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Northwestern University and Evanston's Only Daily News Source Since 1881

The Daily Northwestern

Northwestern University and Evanston's Only Daily News Source Since 1881

The Daily Northwestern

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Liner Notes: Doja Cat cuts fans loose, leaving blood stains behind with ‘Scarlet’

Illustration by Yash Markendey
Doja Cat’s latest album “Scarlet” takes a sharp turn from her past bubblegum pop releases.

Better known by her stage name Doja Cat, rapper and singer Amala Dlamini disagrees with the narrative that the fans are what make you famous. If her fiery presence on Instagram Threads is any indication, it appears that Doja would prefer it if she had no followers at all. 

“Scarlet,” her latest album released Friday, is a testament to this fateful unfastening from her fandom in all its feisty, freaky funk.

This new album is the rapper’s fourth, and it is a pointed departure from the preceding Doja-proclaimed hyper-pop sellouts “Planet Her” and “Hot Pink.” On “Scarlet,” Doja Cat comes out swinging with revenge-filled rhyme and ravenous rage. 

Doja wants it known that she’s doing just fine on her own — making it as clear in this new album as she does in heated Instagram comment battles. 

Billboard chart-topper “Paint the Town Red,” the album’s opener, signifies the beginning of a new, perhaps violently independent, era for Ms. Cat. She’s not out on the town for a good time, but she’s certainly out there waiting for her foes –– and her fans –– ready to give them both hell. Doja raps over a sample from Dionne Warwick’s 1964 song “Walk on By,” the perfect jazzy touch of delicacy for an otherwise fearfully frisky song.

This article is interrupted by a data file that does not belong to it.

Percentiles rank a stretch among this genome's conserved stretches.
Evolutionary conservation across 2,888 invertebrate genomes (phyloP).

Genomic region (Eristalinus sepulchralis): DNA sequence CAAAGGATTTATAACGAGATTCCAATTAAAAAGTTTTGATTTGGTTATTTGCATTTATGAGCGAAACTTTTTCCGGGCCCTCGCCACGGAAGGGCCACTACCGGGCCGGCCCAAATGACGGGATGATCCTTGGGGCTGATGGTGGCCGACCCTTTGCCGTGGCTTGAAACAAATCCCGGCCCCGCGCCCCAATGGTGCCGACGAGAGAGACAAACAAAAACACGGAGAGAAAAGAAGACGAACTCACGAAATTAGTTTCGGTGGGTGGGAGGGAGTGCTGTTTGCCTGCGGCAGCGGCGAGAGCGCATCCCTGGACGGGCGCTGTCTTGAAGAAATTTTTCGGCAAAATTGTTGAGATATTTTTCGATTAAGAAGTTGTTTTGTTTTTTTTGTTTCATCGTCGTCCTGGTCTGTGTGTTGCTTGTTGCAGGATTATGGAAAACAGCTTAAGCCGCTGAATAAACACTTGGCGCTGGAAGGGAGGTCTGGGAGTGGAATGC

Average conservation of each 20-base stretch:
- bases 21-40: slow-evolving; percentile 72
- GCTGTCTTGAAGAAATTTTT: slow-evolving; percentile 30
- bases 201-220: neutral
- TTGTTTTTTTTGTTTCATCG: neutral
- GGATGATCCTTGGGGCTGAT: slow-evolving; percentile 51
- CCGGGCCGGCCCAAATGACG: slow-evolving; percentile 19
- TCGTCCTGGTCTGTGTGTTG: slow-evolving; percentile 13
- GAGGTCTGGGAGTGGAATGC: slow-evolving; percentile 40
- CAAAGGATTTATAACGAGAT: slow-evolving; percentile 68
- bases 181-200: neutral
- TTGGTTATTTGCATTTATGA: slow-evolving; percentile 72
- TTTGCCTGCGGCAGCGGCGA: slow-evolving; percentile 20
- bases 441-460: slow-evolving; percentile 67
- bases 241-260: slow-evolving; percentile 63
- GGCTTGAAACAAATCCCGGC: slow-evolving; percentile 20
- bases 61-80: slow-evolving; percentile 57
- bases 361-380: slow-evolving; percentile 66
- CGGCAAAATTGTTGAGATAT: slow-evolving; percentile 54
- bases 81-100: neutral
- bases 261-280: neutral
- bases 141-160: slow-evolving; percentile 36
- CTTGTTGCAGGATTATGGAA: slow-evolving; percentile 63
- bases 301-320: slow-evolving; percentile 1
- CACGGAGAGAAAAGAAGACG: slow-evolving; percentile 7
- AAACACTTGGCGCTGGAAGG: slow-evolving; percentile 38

On “Shutcho,” Doja doubles down on her new defining message to fans, saying, “Stop-callin’-me-sis body b—h, we not akin/You do not exist to me, miss, I’m not your friend.” This missive is scattered throughout the album on tracks like “Agora Hills,” where Doja quips, “F–k what they heard, I don’t f–k with them birds,” a reference to the Twitter-sphere that her fanbase primarily occupies.

This anti-fan personality trait isn’t a new face for Doja; in fact, it seems as though she actively seeks out adversity amongst her admirers. This summer, in one of her more controversial moves, the artist took to Instagram, calling her fans “miserable hoes” after they deigned to weigh in on her alleged relationship with comedian and Twitch streamer J.Cyrus. 

In the month of July alone, the “Say So” singer lost over 400,000 Instagram followers — perhaps to her personal delight. She’s caught beef with everyone from her own fans to “Stranger Things” star Noah Schnapp and doesn’t seem to be stopping any time soon. 

“Scarlet” pivots from Doja Cat’s previous albums that were perhaps a little more “for the girls” and instead says, like the name of the album’s fourth track, “F–k The Girls (FTG).” Her lyrics are cutting and quick, spotlighting large amounts of juvenile rhyme suited for ease of delivery. But while the lyrical pairing might be just a tad too kindergartener-accidentally-watched-an-R-rated-movie, the message is crystal clear: Doja Cat doesn’t need your validation.

Email: [email protected]

Twitter: @TabithaParent12

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